A Step Forward for the Sudanese and Women's Involvement
By: Yasmina Hage/Arab America Contributing Writer
For a long time, women’s rights have been neglected in Sudan. However, things are moving forward, and we are looking forward to a better future for Sudanese women. Sudan has made several reforms, and among them is the partial permission of alcohol consumption and the banning of female genital mutilation (FGM). In fact, women actually protested for changes in Sudan.
On Twitter, Sudanese Prime Minister Abdullah Hamdok welcomed “an important step toward judicial reform, and the realization of the revolution’s slogan – freedom, peace, and justice.” The authorities will “review the laws and make amendments to address the flaws in the judicial system,” he added.
Alcohol Consumption for the Sudanese
Alcohol consumption in Sudan was banned in 1983 by former President Gaafar Nimeiri. Today, this consumption is allowed to anyone who is not a Muslim (about 3% of the Sudanese population). On July 12, Justice Minister Nasreddine Abdelbari announced the abolition of Article 126 of the penal code on apostasy, which made alcohol consumption punishable by death. He said, “An amendment allows non-Muslims to consume alcohol outside the public space, as long as they do not cause any disturbance.” However, alcohol consumption is prohibited for Sudanese Muslims.
FGM is Now a Crime
These amendments also included a ban on excision, which is a widespread ancestral practice in the country. The Sovereign Council, made up of civilians including women and military personnel, had approved a series of laws including criminalizing a practice that “violates women’s dignity.”
Approved on April 22, the government had voted an amendment to the penal code that makes the perpetrators of excision punishable by up to three years in prison with the payment of a fine. “Female genital mutilation is a crime,” and “anyone who uses it will be sentenced to up to three years in prison,” according to the amended law. The clinic where the excision took place could also close.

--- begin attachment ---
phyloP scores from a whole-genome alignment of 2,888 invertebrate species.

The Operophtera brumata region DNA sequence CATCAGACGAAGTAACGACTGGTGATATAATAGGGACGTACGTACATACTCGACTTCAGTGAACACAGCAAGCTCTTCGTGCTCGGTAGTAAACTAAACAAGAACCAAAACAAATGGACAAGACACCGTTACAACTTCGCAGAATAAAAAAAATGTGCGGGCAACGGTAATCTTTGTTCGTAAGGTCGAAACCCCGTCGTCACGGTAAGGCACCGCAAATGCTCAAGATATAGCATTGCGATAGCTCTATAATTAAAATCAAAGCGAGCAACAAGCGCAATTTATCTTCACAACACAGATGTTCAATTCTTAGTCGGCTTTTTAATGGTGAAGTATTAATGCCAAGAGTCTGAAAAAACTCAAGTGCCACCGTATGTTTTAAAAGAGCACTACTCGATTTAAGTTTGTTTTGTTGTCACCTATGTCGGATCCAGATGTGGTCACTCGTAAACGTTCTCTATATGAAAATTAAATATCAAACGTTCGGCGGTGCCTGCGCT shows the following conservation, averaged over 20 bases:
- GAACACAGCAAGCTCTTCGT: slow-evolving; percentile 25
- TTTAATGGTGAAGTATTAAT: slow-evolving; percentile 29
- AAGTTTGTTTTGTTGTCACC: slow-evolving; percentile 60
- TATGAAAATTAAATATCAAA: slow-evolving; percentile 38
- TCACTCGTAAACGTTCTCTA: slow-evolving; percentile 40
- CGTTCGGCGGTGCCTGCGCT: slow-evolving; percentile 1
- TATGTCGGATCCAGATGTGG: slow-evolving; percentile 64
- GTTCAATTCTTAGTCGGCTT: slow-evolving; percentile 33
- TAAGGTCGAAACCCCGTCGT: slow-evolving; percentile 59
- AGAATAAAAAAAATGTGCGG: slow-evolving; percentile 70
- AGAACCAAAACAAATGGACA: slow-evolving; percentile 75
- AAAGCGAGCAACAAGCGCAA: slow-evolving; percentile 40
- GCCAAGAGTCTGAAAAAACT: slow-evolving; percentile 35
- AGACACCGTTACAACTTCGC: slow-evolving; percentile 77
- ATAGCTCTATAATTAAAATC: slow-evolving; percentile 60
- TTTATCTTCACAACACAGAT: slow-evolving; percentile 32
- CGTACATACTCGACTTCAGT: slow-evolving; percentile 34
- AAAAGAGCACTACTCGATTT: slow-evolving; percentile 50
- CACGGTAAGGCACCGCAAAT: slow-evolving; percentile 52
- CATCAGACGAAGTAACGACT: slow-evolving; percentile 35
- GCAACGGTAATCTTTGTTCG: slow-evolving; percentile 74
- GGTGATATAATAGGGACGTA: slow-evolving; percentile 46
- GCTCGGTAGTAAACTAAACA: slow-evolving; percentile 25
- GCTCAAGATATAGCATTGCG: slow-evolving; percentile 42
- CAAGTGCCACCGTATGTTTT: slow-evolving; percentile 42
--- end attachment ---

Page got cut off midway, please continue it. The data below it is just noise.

In Sudan, excision, which can be fatal in some cases, is a “rite of passage” and nearly nine out of 10 women have undergone it, according to the United Nations. Also, the practice occurs in other countries, particularly in rural areas.
Girls are excised because of a widespread cultural belief that it is essential for girls’ reputations and marriage prospects. In societies where it is practiced, Female Genital Mutilation, which is seen as a social norm, reflects gender inequality society’s control over women. The practice is linked to a range of cultural, religious and social beliefs. The reasons for groups that continue to practice FGC vary by region, ethnicity or community.
What is Female Genital Mutilation?
- Clitoridectomy: partial or total removal of the external clitoris and/or the hood of the clitoris.
- Excision: partial or total removal of the external clitoris and the labia minora with/without removal of the labia majora.
- Infibulation or “pharaonic excision”: Narrowing of the vaginal orifice with overlapping removal and attachment of the labia minora and/or the labia majora, with or without excision of the clitoris.
- Type Four: all other harmful interventions on the female genitalia for non-medical purposes, such as perforation or tearing of the internal and external genitalia.
Consequences of Female Genital Mutilation
According to the United Nations, 87% of Sudanese women between the ages of 14 and 49 have undergone some form of FGM. FGM can lead to urinary tract infections, uterine infections, kidney infections, cysts, gynecological problems, and pain during sex. Unfortunately, this list does not end there. Indeed, FGM can cause a loss of sexual pleasure and infertility in addition to having a psychological impact.
Sudanese Women have Played an Important Role in Making a Difference in Sudan
Women were at the forefront of the movement that overthrew Mr. Bashir in April 2019. Indeed, women are leading anti-government protests in Sudan. These demonstrations are among the largest in Sudan, and 2/3 of the demonstrators are women. During this movement, activists have accused the former government of discriminating against women in different ways.
Another positive change for these Sudanese women is that in November 2019, a restrictive public order law that controlled how women behaved and dressed in public was repealed.
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